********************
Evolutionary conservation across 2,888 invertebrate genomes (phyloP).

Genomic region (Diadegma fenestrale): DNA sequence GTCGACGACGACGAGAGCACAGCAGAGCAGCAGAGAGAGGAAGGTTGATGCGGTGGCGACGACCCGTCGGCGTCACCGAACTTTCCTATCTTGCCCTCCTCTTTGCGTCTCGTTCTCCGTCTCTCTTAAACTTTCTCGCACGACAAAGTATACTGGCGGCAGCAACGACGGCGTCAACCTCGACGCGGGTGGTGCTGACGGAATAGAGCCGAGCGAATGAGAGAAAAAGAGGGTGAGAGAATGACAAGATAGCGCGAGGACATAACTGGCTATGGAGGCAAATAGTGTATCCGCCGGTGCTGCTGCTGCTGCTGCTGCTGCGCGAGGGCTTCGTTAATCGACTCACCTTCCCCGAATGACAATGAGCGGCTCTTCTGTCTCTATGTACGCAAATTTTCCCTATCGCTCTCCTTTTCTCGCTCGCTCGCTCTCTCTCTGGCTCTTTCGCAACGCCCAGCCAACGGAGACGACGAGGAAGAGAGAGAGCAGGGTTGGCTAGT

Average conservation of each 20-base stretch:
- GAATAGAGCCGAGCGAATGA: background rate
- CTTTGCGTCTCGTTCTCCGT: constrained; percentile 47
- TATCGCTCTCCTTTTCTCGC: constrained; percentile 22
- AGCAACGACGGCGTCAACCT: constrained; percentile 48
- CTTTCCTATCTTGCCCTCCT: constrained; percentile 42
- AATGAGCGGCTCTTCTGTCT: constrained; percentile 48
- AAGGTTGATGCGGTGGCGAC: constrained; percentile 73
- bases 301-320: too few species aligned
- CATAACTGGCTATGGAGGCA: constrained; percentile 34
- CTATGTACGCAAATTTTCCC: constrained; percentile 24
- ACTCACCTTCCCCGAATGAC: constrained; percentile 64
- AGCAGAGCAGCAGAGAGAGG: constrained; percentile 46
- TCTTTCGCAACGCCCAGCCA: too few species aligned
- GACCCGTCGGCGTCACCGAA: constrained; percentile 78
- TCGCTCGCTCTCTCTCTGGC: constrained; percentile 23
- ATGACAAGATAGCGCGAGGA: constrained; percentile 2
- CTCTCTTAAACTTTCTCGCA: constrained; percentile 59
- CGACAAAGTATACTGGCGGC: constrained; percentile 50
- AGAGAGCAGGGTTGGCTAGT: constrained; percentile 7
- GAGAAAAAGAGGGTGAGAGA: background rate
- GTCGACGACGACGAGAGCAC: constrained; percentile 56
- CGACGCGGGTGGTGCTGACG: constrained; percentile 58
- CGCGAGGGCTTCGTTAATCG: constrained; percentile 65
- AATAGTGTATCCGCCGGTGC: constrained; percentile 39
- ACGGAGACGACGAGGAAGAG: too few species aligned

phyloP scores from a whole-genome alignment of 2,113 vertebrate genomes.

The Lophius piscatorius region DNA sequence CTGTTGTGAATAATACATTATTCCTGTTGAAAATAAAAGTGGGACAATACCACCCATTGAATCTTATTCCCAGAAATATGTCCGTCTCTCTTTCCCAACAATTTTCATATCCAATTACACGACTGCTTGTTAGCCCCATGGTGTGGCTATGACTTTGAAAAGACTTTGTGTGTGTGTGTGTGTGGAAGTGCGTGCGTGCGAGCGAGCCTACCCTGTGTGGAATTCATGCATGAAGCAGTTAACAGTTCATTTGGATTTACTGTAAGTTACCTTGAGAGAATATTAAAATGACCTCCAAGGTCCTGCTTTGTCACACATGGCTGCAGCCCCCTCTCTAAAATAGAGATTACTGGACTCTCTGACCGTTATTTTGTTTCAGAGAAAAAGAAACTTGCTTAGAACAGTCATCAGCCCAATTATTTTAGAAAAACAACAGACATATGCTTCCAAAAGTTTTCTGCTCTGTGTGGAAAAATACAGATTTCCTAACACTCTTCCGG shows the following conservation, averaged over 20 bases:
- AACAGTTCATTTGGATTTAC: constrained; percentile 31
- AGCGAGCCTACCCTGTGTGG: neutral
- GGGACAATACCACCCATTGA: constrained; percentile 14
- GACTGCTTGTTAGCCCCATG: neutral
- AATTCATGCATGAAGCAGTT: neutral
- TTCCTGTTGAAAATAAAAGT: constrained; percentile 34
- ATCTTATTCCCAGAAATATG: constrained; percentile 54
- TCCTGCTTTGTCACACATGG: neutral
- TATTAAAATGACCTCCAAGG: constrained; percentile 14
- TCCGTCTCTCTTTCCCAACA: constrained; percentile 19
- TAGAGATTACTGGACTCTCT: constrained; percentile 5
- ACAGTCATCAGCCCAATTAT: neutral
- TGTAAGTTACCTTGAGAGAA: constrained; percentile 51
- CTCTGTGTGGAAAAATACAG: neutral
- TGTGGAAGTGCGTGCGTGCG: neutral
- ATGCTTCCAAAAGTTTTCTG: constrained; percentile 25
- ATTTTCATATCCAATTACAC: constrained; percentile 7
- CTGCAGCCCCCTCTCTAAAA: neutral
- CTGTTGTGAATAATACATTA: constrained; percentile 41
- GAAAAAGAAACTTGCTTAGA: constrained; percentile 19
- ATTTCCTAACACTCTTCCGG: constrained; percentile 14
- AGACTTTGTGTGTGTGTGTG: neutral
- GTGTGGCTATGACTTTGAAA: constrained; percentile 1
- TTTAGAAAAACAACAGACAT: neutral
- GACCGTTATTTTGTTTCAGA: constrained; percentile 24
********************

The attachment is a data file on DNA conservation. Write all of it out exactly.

Evolutionary conservation across 2,888 invertebrate genomes (phyloP).

Genomic region (Diadegma fenestrale): DNA sequence GTCGACGACGACGAGAGCACAGCAGAGCAGCAGAGAGAGGAAGGTTGATGCGGTGGCGACGACCCGTCGGCGTCACCGAACTTTCCTATCTTGCCCTCCTCTTTGCGTCTCGTTCTCCGTCTCTCTTAAACTTTCTCGCACGACAAAGTATACTGGCGGCAGCAACGACGGCGTCAACCTCGACGCGGGTGGTGCTGACGGAATAGAGCCGAGCGAATGAGAGAAAAAGAGGGTGAGAGAATGACAAGATAGCGCGAGGACATAACTGGCTATGGAGGCAAATAGTGTATCCGCCGGTGCTGCTGCTGCTGCTGCTGCTGCGCGAGGGCTTCGTTAATCGACTCACCTTCCCCGAATGACAATGAGCGGCTCTTCTGTCTCTATGTACGCAAATTTTCCCTATCGCTCTCCTTTTCTCGCTCGCTCGCTCTCTCTCTGGCTCTTTCGCAACGCCCAGCCAACGGAGACGACGAGGAAGAGAGAGAGCAGGGTTGGCTAGT

Average conservation of each 20-base stretch:
- GAATAGAGCCGAGCGAATGA: background rate
- CTTTGCGTCTCGTTCTCCGT: constrained; percentile 47
- TATCGCTCTCCTTTTCTCGC: constrained; percentile 22
- AGCAACGACGGCGTCAACCT: constrained; percentile 48
- CTTTCCTATCTTGCCCTCCT: constrained; percentile 42
- AATGAGCGGCTCTTCTGTCT: constrained; percentile 48
- AAGGTTGATGCGGTGGCGAC: constrained; percentile 73
- bases 301-320: too few species aligned
- CATAACTGGCTATGGAGGCA: constrained; percentile 34
- CTATGTACGCAAATTTTCCC: constrained; percentile 24
- ACTCACCTTCCCCGAATGAC: constrained; percentile 64
- AGCAGAGCAGCAGAGAGAGG: constrained; percentile 46
- TCTTTCGCAACGCCCAGCCA: too few species aligned
- GACCCGTCGGCGTCACCGAA: constrained; percentile 78
- TCGCTCGCTCTCTCTCTGGC: constrained; percentile 23
- ATGACAAGATAGCGCGAGGA: constrained; percentile 2
- CTCTCTTAAACTTTCTCGCA: constrained; percentile 59
- CGACAAAGTATACTGGCGGC: constrained; percentile 50
- AGAGAGCAGGGTTGGCTAGT: constrained; percentile 7
- GAGAAAAAGAGGGTGAGAGA: background rate
- GTCGACGACGACGAGAGCAC: constrained; percentile 56
- CGACGCGGGTGGTGCTGACG: constrained; percentile 58
- CGCGAGGGCTTCGTTAATCG: constrained; percentile 65
- AATAGTGTATCCGCCGGTGC: constrained; percentile 39
- ACGGAGACGACGAGGAAGAG: too few species aligned

phyloP scores from a whole-genome alignment of 2,113 vertebrate genomes.

The Lophius piscatorius region DNA sequence CTGTTGTGAATAATACATTATTCCTGTTGAAAATAAAAGTGGGACAATACCACCCATTGAATCTTATTCCCAGAAATATGTCCGTCTCTCTTTCCCAACAATTTTCATATCCAATTACACGACTGCTTGTTAGCCCCATGGTGTGGCTATGACTTTGAAAAGACTTTGTGTGTGTGTGTGTGTGGAAGTGCGTGCGTGCGAGCGAGCCTACCCTGTGTGGAATTCATGCATGAAGCAGTTAACAGTTCATTTGGATTTACTGTAAGTTACCTTGAGAGAATATTAAAATGACCTCCAAGGTCCTGCTTTGTCACACATGGCTGCAGCCCCCTCTCTAAAATAGAGATTACTGGACTCTCTGACCGTTATTTTGTTTCAGAGAAAAAGAAACTTGCTTAGAACAGTCATCAGCCCAATTATTTTAGAAAAACAACAGACATATGCTTCCAAAAGTTTTCTGCTCTGTGTGGAAAAATACAGATTTCCTAACACTCTTCCGG shows the following conservation, averaged over 20 bases:
- AACAGTTCATTTGGATTTAC: constrained; percentile 31
- AGCGAGCCTACCCTGTGTGG: neutral
- GGGACAATACCACCCATTGA: constrained; percentile 14
- GACTGCTTGTTAGCCCCATG: neutral
- AATTCATGCATGAAGCAGTT: neutral
- TTCCTGTTGAAAATAAAAGT: constrained; percentile 34
- ATCTTATTCCCAGAAATATG: constrained; percentile 54
- TCCTGCTTTGTCACACATGG: neutral
- TATTAAAATGACCTCCAAGG: constrained; percentile 14
- TCCGTCTCTCTTTCCCAACA: constrained; percentile 19
- TAGAGATTACTGGACTCTCT: constrained; percentile 5
- ACAGTCATCAGCCCAATTAT: neutral
- TGTAAGTTACCTTGAGAGAA: constrained; percentile 51
- CTCTGTGTGGAAAAATACAG: neutral
- TGTGGAAGTGCGTGCGTGCG: neutral
- ATGCTTCCAAAAGTTTTCTG: constrained; percentile 25
- ATTTTCATATCCAATTACAC: constrained; percentile 7
- CTGCAGCCCCCTCTCTAAAA: neutral
- CTGTTGTGAATAATACATTA: constrained; percentile 41
- GAAAAAGAAACTTGCTTAGA: constrained; percentile 19
- ATTTCCTAACACTCTTCCGG: constrained; percentile 14
- AGACTTTGTGTGTGTGTGTG: neutral
- GTGTGGCTATGACTTTGAAA: constrained; percentile 1
- TTTAGAAAAACAACAGACAT: neutral
- GACCGTTATTTTGTTTCAGA: constrained; percentile 24